Pulp Fiction 1964 Chevelle Malibu Has A Wild Story

Dec 29, 2020 4 min read
Pulp Fiction 1964 Chevelle Malibu Has A Wild Story

Its time in the spotlight wasn’t done after filming.


All kind of people are inspired by the cars featured in movies, even if they’re not gearheads. It’s only natural to wonder where famous movie cars have ended up, like the red 1964 Chevrolet Chevelle Malibu which was driven by John Travolta in the 1994 hit film Pulp Fiction.

image credit: Internet Movie Cars Database

While watching the movie for the first time, you were probably charmed by that red paint, shiny chrome, and the absolute mesmerizing mystique of the classic Chevelle. It’s not hard to imagine why it caught the eye of Quentin Tarantino and he had to own it. That’s right, the classic Chevy was the movie director’s personal vehicle.

The director purchased the car from a friend back in 1989 after selling the script for True Romance, but he kept it in storage and never drove it. That’s not where this tale ends.

image credit: Internet Movie Cars Database

What else most people don’t know about this movie star is that it was stolen right off the Pulp Fiction movie set back in 1994. It was a brazen crime considering there surely had to be security present. Not only that, the 1964 Chevelle was well-documented, so when it wasn’t located several years later, some concluded it must have been chopped up and the parts sold.

image credit: Internet Movie Cars Database

In 2013 news broke that the famous Chevelle Malibu had been found after it was missing for 19 long years. Initial reports detailed out how the car had been located by a San Bernardino County Sheriff’s Deputy on April 18 in Victorville, California. Two men were reported stripping it when the deputy ran the VIN and found it was registered to a different vehicle in Oakland. A conflicting report claims the deputy just saw the car in a driveway. Either way, the fact it was located just like that is pretty amazing.

An investigation found the VIN on the dash was cloned, matching a car registered in Oakland. That’s when they looked at the VIN stamped into the Victorville car’s frame and authorities learned the Chevrolet was Tarantino’s.

image credit: Internet Movie Database

While the car was found, the mystery of what happened to it during those 19 years still needed to be answered. Police were able to determine the man who had the car wasn’t involved with the theft in any way. Unfortunately, he lost a vehicle which wasn’t legally his after spending thousands of dollars sprucing it up, repainting it, installing a new top, redoing the upholstery, etc. That’s the thing with crimes like VIN cloning is usually there’s more than one victim.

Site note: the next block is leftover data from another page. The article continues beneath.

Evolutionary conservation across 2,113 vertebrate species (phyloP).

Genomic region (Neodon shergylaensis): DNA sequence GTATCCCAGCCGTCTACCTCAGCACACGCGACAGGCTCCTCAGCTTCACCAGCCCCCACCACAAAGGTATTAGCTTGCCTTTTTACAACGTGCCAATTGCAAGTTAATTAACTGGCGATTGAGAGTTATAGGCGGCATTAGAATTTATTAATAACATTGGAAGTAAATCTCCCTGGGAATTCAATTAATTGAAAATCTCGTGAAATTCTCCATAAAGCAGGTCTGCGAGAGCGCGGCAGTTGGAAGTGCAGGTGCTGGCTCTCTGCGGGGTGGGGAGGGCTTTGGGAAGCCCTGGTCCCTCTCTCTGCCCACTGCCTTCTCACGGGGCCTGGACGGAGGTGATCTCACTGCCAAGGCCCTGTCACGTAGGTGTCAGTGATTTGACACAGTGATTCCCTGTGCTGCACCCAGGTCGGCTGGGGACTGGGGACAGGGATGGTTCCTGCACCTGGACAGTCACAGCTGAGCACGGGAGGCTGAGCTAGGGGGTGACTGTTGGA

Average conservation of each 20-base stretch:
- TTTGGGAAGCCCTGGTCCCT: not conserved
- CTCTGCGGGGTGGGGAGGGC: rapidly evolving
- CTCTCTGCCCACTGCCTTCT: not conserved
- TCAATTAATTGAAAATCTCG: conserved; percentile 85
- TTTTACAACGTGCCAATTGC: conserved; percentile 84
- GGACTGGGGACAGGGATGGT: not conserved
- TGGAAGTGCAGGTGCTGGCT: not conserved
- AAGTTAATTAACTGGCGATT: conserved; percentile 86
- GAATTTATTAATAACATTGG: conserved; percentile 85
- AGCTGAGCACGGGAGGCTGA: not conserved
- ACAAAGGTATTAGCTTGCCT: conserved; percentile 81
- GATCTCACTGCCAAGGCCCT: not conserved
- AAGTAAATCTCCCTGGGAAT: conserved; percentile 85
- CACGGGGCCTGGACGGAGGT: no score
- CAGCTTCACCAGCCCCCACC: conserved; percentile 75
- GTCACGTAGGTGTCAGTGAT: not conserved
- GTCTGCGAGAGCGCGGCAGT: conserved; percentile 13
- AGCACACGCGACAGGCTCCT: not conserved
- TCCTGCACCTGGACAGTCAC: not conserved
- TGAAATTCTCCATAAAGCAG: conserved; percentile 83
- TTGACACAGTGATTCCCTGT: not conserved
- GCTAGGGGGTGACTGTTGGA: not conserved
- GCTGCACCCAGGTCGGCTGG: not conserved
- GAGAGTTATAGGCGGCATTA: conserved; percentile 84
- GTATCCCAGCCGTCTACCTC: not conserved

The guy who had Tarantino’s Chevelle Malibu, Bill Hemenez, wasn’t exactly trying to hide the vehicle. He drove it around to different car shows in California, proudly displaying it for anyone to admire. Originally, the man bought it from a private seller in 2001, so to find out the car had been stolen was a shock.

image credit: YouTube

According to Hemenez, the Malibu was in sad shape when he bought it. There’s a strong possibility it had passed through a few different hands after it was stolen, but the ride obviously hadn’t received the kind of care it deserved.

Adding insult to injury, even though Hemenez had the car for 12 years and lovingly restored it, he not only lost the Chevy, he also wasn’t provided any compensation for the vehicle, any of the restoration costs, or the insurance paid on it. That’s an unfortunate truth of buying a stolen car, but even more insulting was the fact he said Tarantino never reached out to him in any way. Of course, the famous Hollywood movie director is under no legal obligation to even thank the man for taking good care of his vehicle, but some feel he morally should at least send a kind note. Considering that was over 7 years ago, it seems like if Tarantino was going to do that it would’ve already happened.

Sources: CBS News, CBS Los Angeles, The Independent, Yahoo Autos  

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